Kaal


Director:  Soham Shah
Music: Salim-Sulaiman
Year: 2005
Running Time: Too Long

When a film is coming out that has the names Karan Johar and Shahrukh Khan associated with it, the movie viewing world rightfully goes into a deliriously frenzied tizzy like an alcoholic with his first drink in a month. Throw on top of that burning fire of hype that Shahrukh and Malaika Arora are reuniting in a dance item number for the first time since their legendary pairing on top of a moving train in "Dil Se" and you feel as lucky as a guy who gets a blind date with the school hoochy-koochy girl - what could possibly go wrong? Well, as it turns out just about everything. After sitting through this my brain needed electroshock to get it started again. It is hard to imagine that a film with so much talent in the wings and a slew of young good looking stars in front of the camera could be so embarrassingly inept. Everyone involved with this film should be forced to wear paper bags over their heads like criminals being marched out of police lock-up. The actors should sue for malpractice and damage to their careers. Now the idea behind the film isn’t a bad one, but the execution of it is another matter.

A bunch of snippy yuppies find their way deep into the Corbett jungle in India for various reasons. Krish (John Abraham) and his wife Riya (Esha Deol) seem to have something to do with either conservation or abdominal exercise machines – it is a bit difficult to tell for sure. When we are first introduced to them Krish is running shirtless with his jeans tugging very low below his waist and the camera firmly focused on his midriff like a construction worker eyeing any woman walking by. He is chasing a long boa constrictor and when he catches it he wrestles with it just to show how very cool he is – only cool people have boa constrictors as wrestling partners as we all know. Soon Riya happily joins in but it soon becomes clear that Krish has a lot more chemistry going with the snake than he does with Riya and showers his affection in that direction (I mean this is Esha Deol even after the recent hot body makeover). Tourists are supposedly being killed by a man eating tiger, but Krish is suspicious that some poachers may be behind this and so he decides to visit the jungle with Riya just as the rainy season approaches. She packs all her best short shorts and heavy eye-liner to be prepared for any camera angle that comes along.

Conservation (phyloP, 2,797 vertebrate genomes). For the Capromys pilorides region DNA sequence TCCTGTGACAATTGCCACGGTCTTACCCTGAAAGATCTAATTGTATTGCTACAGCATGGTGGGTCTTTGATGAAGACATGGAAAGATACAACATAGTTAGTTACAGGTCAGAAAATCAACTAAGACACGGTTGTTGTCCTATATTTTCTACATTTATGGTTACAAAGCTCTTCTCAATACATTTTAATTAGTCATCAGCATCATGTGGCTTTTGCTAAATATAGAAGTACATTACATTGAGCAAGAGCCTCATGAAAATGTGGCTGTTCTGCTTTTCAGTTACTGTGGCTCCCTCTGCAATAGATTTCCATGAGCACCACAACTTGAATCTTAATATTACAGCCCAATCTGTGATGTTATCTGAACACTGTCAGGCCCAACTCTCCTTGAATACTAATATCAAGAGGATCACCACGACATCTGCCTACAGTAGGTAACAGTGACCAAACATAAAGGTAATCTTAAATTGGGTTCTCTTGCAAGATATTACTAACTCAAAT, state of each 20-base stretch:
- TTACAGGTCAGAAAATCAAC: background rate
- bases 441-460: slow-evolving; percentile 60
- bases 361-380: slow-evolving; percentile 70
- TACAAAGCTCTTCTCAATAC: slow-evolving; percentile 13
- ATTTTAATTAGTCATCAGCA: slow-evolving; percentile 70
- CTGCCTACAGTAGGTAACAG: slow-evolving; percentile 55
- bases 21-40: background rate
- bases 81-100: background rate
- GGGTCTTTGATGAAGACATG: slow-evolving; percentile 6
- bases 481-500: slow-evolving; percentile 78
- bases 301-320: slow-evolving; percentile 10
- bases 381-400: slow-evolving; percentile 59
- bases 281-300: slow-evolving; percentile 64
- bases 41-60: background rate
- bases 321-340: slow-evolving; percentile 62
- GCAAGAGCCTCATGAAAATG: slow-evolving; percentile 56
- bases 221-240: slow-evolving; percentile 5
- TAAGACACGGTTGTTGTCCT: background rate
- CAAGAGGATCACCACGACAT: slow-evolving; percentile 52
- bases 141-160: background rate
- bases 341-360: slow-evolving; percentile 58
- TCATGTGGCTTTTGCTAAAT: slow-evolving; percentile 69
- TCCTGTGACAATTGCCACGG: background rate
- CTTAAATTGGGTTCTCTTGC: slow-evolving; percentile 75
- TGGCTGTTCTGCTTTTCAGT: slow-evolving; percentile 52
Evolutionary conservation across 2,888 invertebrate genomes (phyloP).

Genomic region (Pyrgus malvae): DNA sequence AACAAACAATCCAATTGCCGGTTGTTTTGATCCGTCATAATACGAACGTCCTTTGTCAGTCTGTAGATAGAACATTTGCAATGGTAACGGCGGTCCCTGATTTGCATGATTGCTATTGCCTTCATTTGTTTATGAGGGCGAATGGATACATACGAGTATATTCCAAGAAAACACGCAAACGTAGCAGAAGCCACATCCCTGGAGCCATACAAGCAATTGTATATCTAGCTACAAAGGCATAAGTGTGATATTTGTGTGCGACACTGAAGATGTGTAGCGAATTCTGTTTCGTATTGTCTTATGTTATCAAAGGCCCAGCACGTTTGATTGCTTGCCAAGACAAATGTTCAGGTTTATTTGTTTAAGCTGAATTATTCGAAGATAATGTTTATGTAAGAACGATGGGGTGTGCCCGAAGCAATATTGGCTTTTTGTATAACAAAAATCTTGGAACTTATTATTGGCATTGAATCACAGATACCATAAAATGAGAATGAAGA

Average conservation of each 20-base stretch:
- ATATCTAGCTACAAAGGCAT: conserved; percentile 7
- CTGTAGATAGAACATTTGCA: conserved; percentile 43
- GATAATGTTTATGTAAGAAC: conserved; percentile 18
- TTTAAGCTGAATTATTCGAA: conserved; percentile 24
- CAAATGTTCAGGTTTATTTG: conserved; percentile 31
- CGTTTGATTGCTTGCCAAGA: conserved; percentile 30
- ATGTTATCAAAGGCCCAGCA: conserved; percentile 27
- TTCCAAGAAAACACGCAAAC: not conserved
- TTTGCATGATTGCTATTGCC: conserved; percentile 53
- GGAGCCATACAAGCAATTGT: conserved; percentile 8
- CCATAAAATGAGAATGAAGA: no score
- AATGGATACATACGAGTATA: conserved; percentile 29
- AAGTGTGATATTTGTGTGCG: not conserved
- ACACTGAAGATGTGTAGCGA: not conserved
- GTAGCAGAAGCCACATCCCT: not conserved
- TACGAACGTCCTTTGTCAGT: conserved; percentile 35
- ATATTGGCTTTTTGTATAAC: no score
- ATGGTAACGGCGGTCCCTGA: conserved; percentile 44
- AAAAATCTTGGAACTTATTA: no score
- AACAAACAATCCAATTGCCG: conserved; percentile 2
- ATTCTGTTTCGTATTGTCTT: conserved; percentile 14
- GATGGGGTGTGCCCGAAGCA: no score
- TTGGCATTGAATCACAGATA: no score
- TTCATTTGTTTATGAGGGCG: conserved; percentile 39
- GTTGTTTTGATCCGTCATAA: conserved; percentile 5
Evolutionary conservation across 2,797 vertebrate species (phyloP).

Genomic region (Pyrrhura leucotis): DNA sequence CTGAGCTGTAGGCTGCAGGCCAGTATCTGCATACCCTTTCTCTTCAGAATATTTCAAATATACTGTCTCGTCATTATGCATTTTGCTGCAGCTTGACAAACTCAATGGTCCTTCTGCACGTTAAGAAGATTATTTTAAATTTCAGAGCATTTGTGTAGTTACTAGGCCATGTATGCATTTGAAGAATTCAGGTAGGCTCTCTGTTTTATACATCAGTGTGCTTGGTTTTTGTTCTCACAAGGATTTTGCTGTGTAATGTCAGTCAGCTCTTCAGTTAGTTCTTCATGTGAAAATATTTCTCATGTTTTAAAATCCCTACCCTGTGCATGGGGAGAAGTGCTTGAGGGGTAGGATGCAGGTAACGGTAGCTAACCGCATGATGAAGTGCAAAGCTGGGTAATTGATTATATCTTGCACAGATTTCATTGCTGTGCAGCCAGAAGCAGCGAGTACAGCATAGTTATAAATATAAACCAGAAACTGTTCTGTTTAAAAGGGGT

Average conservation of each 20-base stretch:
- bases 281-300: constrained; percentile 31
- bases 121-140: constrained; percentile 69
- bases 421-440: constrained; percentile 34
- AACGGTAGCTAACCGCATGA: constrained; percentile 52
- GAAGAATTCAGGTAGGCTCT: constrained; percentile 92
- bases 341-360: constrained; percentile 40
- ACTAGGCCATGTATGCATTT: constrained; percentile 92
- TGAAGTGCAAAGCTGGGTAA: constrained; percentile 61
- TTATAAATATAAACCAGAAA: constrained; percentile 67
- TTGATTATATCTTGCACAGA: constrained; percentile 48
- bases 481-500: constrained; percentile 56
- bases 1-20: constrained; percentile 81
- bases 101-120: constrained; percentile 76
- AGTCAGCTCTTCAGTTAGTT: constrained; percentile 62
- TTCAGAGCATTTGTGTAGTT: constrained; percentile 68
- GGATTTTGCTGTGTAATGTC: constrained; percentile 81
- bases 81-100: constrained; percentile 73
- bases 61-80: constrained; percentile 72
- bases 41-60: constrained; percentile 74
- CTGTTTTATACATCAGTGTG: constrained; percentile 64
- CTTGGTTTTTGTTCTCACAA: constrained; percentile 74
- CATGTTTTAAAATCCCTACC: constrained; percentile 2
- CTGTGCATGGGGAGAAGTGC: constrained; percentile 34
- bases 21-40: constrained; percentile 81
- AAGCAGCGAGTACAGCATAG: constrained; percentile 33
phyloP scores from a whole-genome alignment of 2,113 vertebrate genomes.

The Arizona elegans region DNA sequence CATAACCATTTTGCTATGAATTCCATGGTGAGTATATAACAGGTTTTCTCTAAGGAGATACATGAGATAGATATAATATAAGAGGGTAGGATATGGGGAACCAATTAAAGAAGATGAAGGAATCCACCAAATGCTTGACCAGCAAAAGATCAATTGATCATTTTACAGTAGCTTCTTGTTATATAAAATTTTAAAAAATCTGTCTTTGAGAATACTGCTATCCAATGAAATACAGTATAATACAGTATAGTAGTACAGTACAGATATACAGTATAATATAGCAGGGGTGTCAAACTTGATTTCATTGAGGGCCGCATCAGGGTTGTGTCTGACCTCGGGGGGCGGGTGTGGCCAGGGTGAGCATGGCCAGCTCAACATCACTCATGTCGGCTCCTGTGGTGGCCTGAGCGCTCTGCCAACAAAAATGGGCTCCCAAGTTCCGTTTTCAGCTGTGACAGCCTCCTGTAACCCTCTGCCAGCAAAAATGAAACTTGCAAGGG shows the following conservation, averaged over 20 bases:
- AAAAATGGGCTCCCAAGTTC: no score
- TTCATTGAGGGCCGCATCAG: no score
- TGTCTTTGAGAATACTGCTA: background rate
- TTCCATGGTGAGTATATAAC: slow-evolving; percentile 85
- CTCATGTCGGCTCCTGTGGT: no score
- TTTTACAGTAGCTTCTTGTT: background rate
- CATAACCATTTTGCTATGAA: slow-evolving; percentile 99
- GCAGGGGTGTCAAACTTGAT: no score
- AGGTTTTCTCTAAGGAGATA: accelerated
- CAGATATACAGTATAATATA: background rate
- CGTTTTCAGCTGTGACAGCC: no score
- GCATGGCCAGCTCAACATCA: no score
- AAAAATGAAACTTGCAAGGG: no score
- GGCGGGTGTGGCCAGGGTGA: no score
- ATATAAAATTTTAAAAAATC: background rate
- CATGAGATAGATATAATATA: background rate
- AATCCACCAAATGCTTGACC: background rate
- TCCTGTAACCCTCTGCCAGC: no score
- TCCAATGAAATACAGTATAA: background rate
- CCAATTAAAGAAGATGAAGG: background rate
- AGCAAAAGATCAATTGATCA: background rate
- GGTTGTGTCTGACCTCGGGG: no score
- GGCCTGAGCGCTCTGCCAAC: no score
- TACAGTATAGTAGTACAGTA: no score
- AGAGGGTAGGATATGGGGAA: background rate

Our other yuppies come in the form of a foursome – Dev (Vivek Oberoi), his girlfriend Ishika (Lara Dutta) and their two male friends played by Kushal Punjabi and Vishal Malhotra. They are on their way to Dev’s farmhouse when their car breaks down and they are persuaded by a guide to go along with him into the jungle to have some fun and adventure. Soon the foursome meets the twosome and they become a sixsome – but soon very bad things begin happening and they become much less than the sum of what they were. There is something out there that is killing people in horrible ways. Is it one of the group, is it a tiger, has the Predator landed in India or is it the worst villain imaginable - a mangled script? The group decides that it is time to leave (much of the audience is thinking the same thing at about this time), but the roads become closed off and their only hope to survive seems to be a mysterious guide who suddenly appears when they are surrounded by three tigers and he shushes them away like pussy cats – this is Kali (Ajay Devgan) – but can you really trust anyone called Kali who talks in echoes and corny clichés?